Growth brings challenges and opportunities for cooperative
By Tina Foreman
Farmer Staff Writer
For some, birthdays are a big deal. For others, they are just a way to mark time. For McKenzie Electric Cooperative, (MEC) its 65th Annual Meeting not only served as a birthday party for the Cooperative, it was also an opportunity for members to hear everything that is going on within the Cooperative. And there is a lot going on.
“This year’s meeting focused a lot on growth and what it means for our members,” says John Skurupey, McKenzie Electric Cooperative general manager/CEO. “This is a time of fun, excitement and challenges. This time of growth is good for the Cooperative and its members.”
It’s because of the Cooperative’s growth that members went for 20 years without a single rate increase. However, beginning in May, members received a retail rate increase of 12.28 percent, the first increase since 1990.
“The rate increase was largely due to an increase from our power suppliers,” adds Skurupey. “Even though our power suppliers have done a phenomenal job of keeping our costs down, the time finally came that we had to pass on some increases to the members.”
According to Skurupey, Since Jan. 1, 2007, MEC’s wholesale rates have increased 27.4 percent, pushing the board of directors to commission a cost-of-service study to allocate costs appropriately among the rate classes.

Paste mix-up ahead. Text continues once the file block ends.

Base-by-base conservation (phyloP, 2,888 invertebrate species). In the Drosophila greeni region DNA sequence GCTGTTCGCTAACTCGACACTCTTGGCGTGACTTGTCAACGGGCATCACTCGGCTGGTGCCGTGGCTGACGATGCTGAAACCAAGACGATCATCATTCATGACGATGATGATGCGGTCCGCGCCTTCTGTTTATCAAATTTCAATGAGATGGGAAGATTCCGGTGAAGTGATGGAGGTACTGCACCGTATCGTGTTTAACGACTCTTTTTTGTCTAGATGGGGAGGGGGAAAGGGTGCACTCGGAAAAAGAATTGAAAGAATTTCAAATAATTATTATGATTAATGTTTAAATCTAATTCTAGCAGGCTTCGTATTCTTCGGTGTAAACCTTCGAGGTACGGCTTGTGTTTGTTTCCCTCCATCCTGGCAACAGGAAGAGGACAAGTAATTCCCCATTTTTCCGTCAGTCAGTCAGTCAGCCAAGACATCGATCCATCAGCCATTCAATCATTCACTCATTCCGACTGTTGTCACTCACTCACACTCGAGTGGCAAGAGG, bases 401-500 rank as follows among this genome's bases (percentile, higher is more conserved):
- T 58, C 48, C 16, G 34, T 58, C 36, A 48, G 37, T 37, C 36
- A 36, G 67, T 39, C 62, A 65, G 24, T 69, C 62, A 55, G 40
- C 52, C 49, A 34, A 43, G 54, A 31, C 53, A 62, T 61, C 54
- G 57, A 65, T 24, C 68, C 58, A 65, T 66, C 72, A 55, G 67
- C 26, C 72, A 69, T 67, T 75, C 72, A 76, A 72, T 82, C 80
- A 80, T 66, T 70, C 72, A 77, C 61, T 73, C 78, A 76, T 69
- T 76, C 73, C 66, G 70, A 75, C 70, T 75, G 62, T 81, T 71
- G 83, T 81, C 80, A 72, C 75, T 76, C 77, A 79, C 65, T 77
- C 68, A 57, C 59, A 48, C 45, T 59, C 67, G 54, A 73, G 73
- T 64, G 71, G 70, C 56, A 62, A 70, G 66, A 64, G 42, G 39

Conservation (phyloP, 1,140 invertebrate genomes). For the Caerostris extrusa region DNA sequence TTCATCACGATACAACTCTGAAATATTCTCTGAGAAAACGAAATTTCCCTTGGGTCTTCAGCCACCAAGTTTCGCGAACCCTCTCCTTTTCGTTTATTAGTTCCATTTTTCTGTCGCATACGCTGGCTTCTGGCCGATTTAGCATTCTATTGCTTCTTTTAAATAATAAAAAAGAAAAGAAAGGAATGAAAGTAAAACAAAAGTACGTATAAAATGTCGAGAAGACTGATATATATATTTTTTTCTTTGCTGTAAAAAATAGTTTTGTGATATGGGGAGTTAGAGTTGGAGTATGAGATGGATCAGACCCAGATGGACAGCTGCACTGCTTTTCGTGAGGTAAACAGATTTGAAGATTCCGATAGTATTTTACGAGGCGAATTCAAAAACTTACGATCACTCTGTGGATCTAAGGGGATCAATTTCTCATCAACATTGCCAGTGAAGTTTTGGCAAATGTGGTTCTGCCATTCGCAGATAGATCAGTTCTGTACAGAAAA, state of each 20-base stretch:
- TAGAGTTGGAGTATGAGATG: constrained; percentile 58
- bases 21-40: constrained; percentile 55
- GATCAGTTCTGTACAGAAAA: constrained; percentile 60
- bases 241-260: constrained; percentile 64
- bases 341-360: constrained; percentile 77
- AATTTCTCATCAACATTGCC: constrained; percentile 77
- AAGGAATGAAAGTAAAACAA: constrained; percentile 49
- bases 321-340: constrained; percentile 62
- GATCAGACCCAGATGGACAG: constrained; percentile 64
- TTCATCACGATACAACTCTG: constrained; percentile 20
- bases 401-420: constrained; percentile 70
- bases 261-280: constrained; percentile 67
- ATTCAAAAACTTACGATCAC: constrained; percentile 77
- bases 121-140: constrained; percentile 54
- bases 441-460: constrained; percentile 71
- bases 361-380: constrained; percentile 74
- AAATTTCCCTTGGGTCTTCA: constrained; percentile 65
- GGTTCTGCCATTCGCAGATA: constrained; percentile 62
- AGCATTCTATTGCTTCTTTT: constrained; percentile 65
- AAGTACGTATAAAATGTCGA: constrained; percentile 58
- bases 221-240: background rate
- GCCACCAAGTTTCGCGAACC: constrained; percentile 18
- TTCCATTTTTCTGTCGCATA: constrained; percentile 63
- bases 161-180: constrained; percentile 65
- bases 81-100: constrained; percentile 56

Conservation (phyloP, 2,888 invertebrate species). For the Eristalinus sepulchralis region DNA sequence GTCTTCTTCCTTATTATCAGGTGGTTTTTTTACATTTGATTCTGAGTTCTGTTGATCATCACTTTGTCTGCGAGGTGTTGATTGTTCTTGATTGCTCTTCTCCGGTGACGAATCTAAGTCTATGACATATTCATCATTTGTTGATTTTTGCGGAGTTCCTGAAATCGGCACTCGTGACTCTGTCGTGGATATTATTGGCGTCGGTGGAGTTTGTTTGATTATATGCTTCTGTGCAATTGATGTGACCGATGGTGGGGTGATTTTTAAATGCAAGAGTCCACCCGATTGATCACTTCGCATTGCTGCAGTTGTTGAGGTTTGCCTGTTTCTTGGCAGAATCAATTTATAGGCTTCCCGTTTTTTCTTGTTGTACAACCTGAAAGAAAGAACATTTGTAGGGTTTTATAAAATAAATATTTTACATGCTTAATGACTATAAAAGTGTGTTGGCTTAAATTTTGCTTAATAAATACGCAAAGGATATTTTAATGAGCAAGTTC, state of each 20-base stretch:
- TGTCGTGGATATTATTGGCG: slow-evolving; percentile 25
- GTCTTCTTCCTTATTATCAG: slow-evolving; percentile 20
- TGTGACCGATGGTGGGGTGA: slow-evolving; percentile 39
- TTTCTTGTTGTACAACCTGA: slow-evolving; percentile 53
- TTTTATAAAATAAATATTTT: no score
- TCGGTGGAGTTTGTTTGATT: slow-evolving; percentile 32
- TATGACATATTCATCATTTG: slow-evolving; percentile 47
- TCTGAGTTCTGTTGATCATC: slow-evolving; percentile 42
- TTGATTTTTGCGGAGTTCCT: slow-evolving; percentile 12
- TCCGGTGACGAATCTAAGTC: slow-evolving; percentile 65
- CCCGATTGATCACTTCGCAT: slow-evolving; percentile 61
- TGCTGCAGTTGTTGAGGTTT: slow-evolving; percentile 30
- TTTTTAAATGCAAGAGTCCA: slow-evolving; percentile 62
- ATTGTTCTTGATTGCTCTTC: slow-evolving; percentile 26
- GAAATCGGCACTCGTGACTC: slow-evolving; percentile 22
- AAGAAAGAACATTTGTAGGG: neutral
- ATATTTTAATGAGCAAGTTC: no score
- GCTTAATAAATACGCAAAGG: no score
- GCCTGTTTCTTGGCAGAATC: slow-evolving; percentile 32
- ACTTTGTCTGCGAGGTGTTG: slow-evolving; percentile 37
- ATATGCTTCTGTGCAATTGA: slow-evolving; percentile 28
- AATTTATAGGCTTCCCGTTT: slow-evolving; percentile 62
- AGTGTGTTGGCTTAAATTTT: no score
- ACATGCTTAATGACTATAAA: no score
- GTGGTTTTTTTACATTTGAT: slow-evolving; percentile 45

“When you compare MEC to other cooperatives in the state, you will find that our rates are among the lowest,” says Skurupey. “Part of that is due to our power suppliers and the rest is due to the growth we are seeing in this area.”
The growth, according to Skurupey, has been a good thing for the oil industry, but also for residential and other business customers.
“The growth has made MEC a more reliable power source for all of our customers,” states Skurupey. “This is because when we add new lines, we are also replacing old worn lines, making everything run smoother.”
It’s no secret that with growth comes growing pains, and MEC has not been without its share.
“One thing that tends to be adversely affected during a time of significant growth is landowners willingness to grant easements or right-of-way,” says Skurupey. “Oftentimes, we hear from landowners that line extensions are being made across property for the sole purpose of serving oil, and because they aren’t getting anything from the oil development, they don’t want to allow the easement.”
So far, MEC has been able to work through its growing pains including finding workers to complete all of their projects while they continue to offer reliable service to their residential and business customers.
“During the last boom, MEC hired workers to help with the increase and growth,” says Skurupey. “However, when things slowed down, the Cooperative was forced to lay off many workers. That is something we don’t want to do this time around, so we are using contract labor instead of hiring new workers.”
For 65 years, MEC has existed for one reason – to provide rural farm, ranch, business and residences with access to low-cost, reliable electricity.
“The fact that MEC serves fewer consumers with more facilities and does it at comparable rates to those cooperatives that serve towns and cities, is in my opinion, truly amazing,” adds Skurupey. “MEC is in great shape at 65.”